Thematic corridor and transdisciplinary research approach
We live in a highly technical society. In this society, not everyone can perform all the tasks themselves (such as on a self-sufficient farm); the work is divided among specialists. This division of labour must be well thought out, the individual activities must be well coordinated so that a community can function. Certain social tasks must therefore be transferred to institutions and people who have the necessary expertise. In the example of the proper disposal of high-level radioactive waste, these are certain institutions, such as the Federal Office for the Safety of Nuclear Waste Management (BASE), the Federal Company for Radioactive Waste Disposal (BGE) or experts from various scientific disciplines. Those who do not have the necessary expertise - and this concerns most citizens - must be able to rely on the work of the respective experts, they must trust them. After all, they are supposed to guarantee the safety of nuclear facilities on behalf of society as a whole. Trust in the actors (and institutions) involved therefore plays a central role in safety-relevant issues such as the disposal of nuclear waste.
Trust in experts and institutions is not given per se, but is essentially determined and built up by the (perceived) expertise, integrity, independence and also transparency of the acting actors. Trust is a major challenge in such a controversial topic, which is sometimes also emotionally charged. In TRUST, we therefore investigate which factors are conducive to building trust. Among other things, we are investigating how the ever-present uncertainties in the communication and assessment of knowledge and their communication influence the building of trust.
Site selection preparations are already underway, led by BASE and executed by BGE. The future phases of the disposal pathway (site selection, licensing process, construction, emplacement phase, etc.) are also casting their shadows ahead and influencing the site selection process. The foundation for trust must also be laid for these phases. Appropriate instruments of procedural participation can help in this process.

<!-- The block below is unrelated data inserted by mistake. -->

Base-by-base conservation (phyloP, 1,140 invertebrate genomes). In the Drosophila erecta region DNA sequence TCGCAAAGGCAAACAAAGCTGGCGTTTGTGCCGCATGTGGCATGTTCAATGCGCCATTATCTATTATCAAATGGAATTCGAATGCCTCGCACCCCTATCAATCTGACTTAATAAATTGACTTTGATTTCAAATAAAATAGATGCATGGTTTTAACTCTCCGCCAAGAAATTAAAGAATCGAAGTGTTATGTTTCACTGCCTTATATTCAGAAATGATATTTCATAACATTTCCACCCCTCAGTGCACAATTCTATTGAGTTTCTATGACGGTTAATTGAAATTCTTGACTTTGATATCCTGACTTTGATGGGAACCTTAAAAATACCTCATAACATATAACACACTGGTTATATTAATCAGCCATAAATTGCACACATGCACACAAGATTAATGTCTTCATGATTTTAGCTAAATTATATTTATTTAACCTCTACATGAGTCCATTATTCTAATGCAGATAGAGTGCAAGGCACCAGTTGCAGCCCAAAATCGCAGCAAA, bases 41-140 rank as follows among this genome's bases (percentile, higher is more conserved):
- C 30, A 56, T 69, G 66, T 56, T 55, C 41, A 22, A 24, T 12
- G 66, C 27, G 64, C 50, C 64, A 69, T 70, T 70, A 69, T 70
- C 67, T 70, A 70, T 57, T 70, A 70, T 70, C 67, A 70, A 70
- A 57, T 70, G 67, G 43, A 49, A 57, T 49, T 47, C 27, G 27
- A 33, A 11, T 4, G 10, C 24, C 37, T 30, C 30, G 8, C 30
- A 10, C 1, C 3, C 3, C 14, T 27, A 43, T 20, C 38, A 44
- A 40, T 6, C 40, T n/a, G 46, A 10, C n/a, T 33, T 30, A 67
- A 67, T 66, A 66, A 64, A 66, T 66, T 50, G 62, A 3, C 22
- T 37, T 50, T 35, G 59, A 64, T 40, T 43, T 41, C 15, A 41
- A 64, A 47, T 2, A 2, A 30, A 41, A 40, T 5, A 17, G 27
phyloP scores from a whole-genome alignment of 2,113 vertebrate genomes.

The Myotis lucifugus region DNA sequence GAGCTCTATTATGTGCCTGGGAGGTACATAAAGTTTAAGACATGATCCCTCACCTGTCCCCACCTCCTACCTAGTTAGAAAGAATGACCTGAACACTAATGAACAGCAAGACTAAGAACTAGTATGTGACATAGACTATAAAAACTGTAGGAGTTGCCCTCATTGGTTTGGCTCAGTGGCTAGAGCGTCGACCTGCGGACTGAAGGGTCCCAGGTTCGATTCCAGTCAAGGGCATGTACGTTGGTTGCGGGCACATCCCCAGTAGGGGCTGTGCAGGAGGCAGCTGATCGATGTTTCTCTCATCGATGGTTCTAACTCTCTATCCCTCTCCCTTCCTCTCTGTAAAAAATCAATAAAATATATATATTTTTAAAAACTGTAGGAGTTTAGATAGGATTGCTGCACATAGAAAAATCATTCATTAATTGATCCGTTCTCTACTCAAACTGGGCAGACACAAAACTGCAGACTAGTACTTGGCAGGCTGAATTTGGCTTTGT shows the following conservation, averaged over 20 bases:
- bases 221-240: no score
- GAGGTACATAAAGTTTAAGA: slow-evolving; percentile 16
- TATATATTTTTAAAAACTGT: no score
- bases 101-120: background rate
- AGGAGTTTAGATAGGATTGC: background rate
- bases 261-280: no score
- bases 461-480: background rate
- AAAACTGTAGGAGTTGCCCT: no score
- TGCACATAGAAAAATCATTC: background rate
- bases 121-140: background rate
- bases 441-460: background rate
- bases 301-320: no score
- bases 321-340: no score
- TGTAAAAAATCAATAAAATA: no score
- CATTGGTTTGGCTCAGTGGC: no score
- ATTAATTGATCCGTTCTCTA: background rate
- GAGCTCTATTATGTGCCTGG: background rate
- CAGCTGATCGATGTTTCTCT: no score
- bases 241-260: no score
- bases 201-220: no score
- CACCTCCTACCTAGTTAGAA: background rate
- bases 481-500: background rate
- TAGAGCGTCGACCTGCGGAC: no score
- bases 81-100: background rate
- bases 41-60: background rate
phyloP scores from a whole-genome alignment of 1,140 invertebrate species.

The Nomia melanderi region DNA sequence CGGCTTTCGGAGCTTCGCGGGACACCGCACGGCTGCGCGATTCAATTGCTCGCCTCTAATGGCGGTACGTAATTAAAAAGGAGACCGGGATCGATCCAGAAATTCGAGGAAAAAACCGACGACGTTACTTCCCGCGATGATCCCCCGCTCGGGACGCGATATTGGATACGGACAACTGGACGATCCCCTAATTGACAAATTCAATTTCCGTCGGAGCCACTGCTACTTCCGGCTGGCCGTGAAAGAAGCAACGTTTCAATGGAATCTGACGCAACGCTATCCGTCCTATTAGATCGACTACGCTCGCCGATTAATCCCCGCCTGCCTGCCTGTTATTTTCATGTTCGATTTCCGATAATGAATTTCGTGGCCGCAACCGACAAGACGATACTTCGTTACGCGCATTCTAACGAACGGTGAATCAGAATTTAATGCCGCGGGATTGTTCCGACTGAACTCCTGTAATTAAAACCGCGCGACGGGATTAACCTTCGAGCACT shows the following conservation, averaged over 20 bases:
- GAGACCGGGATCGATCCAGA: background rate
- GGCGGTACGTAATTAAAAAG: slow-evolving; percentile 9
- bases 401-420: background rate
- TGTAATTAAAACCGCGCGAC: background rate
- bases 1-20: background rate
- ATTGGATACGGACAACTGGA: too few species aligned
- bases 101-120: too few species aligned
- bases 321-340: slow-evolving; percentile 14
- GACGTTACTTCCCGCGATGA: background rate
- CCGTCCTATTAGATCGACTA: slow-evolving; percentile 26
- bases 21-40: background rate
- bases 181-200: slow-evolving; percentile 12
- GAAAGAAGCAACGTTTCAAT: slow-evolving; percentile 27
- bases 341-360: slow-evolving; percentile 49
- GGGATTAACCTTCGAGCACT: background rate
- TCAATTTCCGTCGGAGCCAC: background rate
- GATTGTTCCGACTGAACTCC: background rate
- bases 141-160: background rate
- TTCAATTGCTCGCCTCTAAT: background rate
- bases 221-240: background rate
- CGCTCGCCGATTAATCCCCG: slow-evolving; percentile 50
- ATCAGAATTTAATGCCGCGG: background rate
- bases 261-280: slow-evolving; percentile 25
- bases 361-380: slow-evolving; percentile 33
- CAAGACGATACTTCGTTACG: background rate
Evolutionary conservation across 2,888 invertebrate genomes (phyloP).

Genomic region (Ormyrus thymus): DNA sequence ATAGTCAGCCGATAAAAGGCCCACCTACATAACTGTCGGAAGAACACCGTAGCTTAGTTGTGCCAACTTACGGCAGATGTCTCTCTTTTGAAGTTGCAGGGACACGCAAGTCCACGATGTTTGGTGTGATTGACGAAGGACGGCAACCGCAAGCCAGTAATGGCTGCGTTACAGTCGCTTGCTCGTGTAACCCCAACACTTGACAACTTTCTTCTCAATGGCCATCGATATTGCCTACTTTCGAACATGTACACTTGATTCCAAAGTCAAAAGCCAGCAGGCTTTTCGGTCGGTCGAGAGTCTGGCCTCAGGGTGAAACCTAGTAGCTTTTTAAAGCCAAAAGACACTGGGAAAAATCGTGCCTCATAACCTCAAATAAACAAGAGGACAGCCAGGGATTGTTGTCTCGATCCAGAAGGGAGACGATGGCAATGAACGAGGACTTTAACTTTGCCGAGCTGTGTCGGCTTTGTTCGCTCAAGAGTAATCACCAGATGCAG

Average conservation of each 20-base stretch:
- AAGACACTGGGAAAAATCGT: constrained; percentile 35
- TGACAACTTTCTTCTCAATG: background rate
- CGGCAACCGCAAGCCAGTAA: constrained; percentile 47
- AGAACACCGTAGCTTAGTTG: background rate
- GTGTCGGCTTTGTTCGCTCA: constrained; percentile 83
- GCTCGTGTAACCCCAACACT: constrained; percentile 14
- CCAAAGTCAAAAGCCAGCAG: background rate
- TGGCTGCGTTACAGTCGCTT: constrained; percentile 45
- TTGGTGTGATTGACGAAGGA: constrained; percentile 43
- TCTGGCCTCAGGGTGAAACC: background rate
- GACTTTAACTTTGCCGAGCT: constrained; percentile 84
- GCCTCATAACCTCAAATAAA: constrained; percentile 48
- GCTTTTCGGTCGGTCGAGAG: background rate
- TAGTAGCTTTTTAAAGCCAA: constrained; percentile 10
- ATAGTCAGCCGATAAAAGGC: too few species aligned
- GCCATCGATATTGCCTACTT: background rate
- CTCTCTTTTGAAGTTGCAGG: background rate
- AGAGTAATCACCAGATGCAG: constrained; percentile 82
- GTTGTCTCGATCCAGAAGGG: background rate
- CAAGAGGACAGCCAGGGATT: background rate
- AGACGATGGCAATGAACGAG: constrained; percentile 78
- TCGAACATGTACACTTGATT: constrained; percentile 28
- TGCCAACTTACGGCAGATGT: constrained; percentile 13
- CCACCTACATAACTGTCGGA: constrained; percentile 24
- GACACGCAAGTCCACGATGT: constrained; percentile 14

This leads to the following guiding questions, which determine our topic corridor (topic corridor means here that the topics still allow room for shaping by participants from civil society for transdisciplinary research ):
- How do technology- and time-related uncertainties and insecurities as well as trust interact in nuclear waste management (and what difficulties arise for the associated decision-making processes)?
- An important social science question revolves around the role of trust in responsible actors (e.g. BGE) and regulatory bodies. In TRUST, technical equipment and free training will be provided to enable citizens to measure environmental radioactivity on their own. Of interest to TRANSENS is, for example, whether and how the perception of measurement results and their uncertainties changes?
- The scientific-technical questions in TRUST are also complex in themselves and have to do with uncertainties in content and time, and so the question arises as to how uncertainties and insecurities in the course of technical-scientific processes can be communicated and dealt with. In TRUST, this is worked out using the example of the models and techniques necessary for monitoring a repository.
- In summary, the question for TRUST is: How can engineering and scientific research and its communication be designed so that, in conjunction with social science research approaches and with the involvement of actors from the general population, it generates added value in the sense of confidence-building in nuclear waste disposal?
The technical disciplines have a dual role to play here. On the one hand, they create the necessary basic knowledge for a better understanding of the above-mentioned construction and storage phase and the possibly necessary retrieval; on the other hand, they are part of the interaction of scientific-technical expertise, system-immanent uncertainties, communication, public participation and trust that is to be investigated (cf. transdisciplinarity research).